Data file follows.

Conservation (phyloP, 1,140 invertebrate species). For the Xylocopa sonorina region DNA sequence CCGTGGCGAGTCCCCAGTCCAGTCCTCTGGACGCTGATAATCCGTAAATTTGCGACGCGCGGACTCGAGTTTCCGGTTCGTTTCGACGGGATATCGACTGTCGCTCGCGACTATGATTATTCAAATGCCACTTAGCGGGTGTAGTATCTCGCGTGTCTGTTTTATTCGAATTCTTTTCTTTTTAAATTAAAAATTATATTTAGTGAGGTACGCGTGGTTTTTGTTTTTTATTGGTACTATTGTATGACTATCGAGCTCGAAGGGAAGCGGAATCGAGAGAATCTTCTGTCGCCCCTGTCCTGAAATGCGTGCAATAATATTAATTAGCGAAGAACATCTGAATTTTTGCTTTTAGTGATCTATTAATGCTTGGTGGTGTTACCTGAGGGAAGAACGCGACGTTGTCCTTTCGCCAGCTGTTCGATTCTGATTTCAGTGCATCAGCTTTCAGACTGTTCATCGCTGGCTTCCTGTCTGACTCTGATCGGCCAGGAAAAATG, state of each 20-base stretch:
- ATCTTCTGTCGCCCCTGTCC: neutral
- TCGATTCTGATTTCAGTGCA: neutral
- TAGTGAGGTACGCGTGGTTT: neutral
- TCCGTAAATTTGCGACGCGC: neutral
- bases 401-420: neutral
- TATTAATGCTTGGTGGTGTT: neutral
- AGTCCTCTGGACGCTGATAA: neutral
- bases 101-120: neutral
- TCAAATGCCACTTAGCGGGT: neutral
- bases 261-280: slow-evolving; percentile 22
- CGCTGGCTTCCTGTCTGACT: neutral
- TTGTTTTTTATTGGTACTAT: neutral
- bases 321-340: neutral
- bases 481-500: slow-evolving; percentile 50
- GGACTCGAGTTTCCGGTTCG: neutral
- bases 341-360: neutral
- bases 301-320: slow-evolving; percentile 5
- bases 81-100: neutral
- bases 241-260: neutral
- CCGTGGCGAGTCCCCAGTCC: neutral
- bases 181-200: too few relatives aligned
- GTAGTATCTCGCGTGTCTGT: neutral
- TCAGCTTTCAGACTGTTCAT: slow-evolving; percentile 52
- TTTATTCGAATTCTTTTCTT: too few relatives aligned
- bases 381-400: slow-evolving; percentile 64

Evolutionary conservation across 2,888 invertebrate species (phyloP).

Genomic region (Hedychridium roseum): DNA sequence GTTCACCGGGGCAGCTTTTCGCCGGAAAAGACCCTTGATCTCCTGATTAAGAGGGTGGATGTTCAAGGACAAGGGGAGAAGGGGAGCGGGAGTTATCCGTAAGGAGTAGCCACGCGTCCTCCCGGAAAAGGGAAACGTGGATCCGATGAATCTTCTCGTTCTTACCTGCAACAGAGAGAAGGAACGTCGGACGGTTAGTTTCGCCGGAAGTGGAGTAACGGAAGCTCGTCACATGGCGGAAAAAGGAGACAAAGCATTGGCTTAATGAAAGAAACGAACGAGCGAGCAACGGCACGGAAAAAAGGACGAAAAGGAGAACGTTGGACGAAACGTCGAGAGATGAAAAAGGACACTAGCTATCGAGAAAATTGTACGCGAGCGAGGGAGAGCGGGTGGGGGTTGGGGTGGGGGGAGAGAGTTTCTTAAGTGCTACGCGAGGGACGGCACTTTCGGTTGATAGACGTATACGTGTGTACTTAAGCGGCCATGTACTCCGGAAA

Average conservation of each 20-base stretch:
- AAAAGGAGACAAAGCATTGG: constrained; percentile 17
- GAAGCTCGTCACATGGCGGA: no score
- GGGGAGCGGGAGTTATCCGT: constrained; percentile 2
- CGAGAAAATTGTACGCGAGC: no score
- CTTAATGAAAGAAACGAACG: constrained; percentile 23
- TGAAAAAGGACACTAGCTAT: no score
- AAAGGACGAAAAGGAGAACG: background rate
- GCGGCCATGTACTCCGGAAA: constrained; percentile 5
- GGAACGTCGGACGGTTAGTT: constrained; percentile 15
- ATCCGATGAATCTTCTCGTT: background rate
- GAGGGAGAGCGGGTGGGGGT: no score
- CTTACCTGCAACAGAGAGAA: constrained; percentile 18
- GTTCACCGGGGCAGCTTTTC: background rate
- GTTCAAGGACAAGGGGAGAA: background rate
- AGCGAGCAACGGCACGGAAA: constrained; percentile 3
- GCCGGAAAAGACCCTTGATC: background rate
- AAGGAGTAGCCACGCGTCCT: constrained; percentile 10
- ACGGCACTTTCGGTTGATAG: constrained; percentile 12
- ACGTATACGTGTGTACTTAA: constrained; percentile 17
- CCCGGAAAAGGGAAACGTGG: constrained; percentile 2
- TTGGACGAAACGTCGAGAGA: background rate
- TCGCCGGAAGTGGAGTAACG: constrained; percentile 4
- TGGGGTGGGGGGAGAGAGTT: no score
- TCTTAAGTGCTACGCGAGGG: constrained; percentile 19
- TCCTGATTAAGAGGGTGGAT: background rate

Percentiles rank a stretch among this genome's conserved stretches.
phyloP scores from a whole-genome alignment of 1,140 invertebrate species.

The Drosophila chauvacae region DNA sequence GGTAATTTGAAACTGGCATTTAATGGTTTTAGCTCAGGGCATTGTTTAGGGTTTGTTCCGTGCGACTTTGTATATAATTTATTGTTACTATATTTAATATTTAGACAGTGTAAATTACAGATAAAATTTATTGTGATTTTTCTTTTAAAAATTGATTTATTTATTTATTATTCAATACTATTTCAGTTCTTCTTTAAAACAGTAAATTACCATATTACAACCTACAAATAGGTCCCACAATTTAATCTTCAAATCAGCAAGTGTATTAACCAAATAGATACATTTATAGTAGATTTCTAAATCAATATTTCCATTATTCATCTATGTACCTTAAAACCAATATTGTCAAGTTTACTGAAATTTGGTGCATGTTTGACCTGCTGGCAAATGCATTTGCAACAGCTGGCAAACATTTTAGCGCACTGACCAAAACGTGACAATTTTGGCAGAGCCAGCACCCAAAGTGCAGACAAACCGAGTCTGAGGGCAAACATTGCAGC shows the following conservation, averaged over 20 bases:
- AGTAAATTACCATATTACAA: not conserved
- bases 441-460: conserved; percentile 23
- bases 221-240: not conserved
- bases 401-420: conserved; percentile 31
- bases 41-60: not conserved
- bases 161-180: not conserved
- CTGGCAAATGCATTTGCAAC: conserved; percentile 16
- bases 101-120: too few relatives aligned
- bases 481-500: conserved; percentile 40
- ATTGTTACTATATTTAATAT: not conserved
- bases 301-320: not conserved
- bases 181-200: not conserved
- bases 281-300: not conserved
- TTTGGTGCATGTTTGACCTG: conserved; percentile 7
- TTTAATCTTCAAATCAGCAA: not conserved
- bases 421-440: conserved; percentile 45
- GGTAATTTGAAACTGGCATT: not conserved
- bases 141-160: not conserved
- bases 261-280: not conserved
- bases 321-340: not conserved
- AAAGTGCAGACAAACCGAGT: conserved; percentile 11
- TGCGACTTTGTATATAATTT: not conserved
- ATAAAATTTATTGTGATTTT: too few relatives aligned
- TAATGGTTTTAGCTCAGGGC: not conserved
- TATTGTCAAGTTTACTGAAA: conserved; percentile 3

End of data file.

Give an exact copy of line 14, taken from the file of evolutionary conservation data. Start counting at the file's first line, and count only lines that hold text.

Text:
- bases 321-340: neutral